Recently, my travels found me in the rainy Pacific Northwest for meetings with the Berkshire Hathaway HomeServices Northwest Real Estate team, including president/CEO Jason Waugh and Northwest Real Estate Chairman Mike Gain. I started off by speaking to our Seattle-based agents and managers, then drove with Jason and the event’s keynote speaker, Ashton Gustafson, 174 miles on I-5 southbound to Portland.
I was thrilled to spend time with both Jason and Ashton – Jason for his consummate professionalism and leadership of the Northwest Real Estate brokerage, and Ashton because I was intrigued by the speech he delivered in Seattle that spoke about the importance of connection. Essentially, Ashton’s message was that no matter how much you Tweet or post or snap in today’s tech-centric world, real estate is still centered around genuine, personal connections. It doesn’t matter, he might argue, if you achieve real connection through handwritten notes, in-person meetings or even a casual drop by to visit a past client. Real estate is not an online business; real estate is a people business.
Ashton’s core thesis is something I agree with wholeheartedly. In my own estimation, if you asked real estate agents where their latest deals came from, a large majority would honestly say that seven out of 10 of their most recent transactions involved existing relationships and people they already knew. As I always say, “You must be that relationship!”
I had this idea of connection tossing around my mind as we arrived in Portland and I readied myself to address the Northwest Real Estate team. After getting to Portland, I quickly changed and went down to the lobby to wait for dinner when I ran into Ashton. We exchanged friendly greetings, and after I asked him where he was off to, he told me he was going to a place called Powell’s City of Books, and would I like to join?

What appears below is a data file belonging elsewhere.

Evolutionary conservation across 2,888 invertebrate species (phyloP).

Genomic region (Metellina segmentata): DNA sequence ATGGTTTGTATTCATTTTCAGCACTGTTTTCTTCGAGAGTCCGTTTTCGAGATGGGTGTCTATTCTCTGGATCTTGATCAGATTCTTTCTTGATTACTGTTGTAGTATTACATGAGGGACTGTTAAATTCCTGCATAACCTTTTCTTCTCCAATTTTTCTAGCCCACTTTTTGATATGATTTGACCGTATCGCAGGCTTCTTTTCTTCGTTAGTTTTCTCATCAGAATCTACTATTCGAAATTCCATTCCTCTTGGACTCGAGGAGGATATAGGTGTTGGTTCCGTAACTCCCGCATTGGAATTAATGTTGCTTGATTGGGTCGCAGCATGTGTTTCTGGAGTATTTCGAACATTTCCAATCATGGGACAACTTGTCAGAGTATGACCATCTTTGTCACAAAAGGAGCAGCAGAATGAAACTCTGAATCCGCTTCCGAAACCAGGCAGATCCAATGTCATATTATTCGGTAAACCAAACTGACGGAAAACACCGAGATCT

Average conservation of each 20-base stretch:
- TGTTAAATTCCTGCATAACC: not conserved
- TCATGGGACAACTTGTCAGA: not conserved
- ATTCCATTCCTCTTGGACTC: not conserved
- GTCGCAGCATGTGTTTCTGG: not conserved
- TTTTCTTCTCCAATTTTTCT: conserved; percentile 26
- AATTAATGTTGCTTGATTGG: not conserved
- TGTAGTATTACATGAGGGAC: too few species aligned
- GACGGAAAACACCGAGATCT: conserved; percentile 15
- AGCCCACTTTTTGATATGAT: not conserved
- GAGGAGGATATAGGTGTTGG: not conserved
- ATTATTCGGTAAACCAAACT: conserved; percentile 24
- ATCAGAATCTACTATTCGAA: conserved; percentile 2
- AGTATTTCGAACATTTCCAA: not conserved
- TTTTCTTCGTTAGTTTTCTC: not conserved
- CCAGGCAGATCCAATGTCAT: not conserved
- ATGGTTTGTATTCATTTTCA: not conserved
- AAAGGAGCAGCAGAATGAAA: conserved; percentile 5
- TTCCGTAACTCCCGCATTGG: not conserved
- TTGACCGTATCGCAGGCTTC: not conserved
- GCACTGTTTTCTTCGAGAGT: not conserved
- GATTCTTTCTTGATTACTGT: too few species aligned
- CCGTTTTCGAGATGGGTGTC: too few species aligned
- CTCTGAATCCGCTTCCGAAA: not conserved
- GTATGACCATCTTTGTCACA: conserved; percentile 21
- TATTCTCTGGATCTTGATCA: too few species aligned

Books, you say? Yep, I’m in.
Off we went to Powell’s City of Books, which I had no idea was literally a literary metropolis, spanning an entire city block with an estimated 1.6 acres of bookshelves (once inside, I was actually given a fold-up map to navigate my way around). I learned during my visit to the City of Books that this legendary landmark of Portland is actually the world’s largest used book store and the flagship shop of Powell’s, the largest independent chain of bookstores on the planet. Not to mention, Huffington Post named this particular store in Portland the “one thing you must do” when you visit Oregon.
So, what’s the message (and what does this all have to do with business)? Well, as I wandered row after row of books – taking photos of every title I want to add to my “must read” list – I couldn’t help but think that this place, large as it may be, was really a microcosm of the real estate industry. How, among so many downloadable eBooks and online PDFs, could such a place like Powell’s exist if not for the very fact that people still crave to connect? For the book industry, this translates into fingers on the actual page. For real estate, it means boots on the ground, meeting clients and building relationships through the power of our personal presence. Because any business – whether it’s the business of books or the business of homes – is never really about the other stuff that’s shiny and new. It’s about the people, and that will never change.